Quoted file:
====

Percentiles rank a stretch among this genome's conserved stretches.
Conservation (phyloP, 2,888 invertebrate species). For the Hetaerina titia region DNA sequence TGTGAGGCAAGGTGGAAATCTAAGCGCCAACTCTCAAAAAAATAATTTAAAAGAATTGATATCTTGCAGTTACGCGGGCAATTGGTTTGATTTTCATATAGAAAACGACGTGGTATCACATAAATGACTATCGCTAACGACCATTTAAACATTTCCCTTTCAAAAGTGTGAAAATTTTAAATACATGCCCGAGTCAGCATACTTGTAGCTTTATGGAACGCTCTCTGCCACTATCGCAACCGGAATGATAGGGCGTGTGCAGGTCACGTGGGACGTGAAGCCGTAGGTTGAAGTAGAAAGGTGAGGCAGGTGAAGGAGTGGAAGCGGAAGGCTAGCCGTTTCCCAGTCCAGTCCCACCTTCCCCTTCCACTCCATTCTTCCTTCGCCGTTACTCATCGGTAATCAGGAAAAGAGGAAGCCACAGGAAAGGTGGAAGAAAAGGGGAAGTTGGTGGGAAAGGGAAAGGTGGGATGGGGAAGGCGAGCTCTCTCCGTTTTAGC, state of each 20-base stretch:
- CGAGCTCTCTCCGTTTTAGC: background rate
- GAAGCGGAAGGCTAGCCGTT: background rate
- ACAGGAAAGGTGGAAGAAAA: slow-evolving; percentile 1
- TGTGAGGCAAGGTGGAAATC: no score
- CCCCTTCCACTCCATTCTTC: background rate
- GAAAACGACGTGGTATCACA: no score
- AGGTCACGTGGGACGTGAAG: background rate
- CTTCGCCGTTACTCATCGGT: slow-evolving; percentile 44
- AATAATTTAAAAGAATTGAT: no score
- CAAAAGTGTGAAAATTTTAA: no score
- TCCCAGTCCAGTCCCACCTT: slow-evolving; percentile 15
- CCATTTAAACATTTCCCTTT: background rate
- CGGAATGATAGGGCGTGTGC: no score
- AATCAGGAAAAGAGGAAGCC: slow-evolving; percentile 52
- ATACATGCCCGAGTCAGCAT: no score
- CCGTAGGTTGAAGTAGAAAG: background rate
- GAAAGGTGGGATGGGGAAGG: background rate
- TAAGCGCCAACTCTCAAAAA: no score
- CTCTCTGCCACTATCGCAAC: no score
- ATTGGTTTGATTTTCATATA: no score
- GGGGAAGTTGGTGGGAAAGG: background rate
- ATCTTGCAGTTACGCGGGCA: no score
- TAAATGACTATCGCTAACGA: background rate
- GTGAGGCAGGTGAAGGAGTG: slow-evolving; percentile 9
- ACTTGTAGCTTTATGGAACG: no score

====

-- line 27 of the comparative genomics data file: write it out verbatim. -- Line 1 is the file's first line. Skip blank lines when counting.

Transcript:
- ACTTGTAGCTTTATGGAACG: no score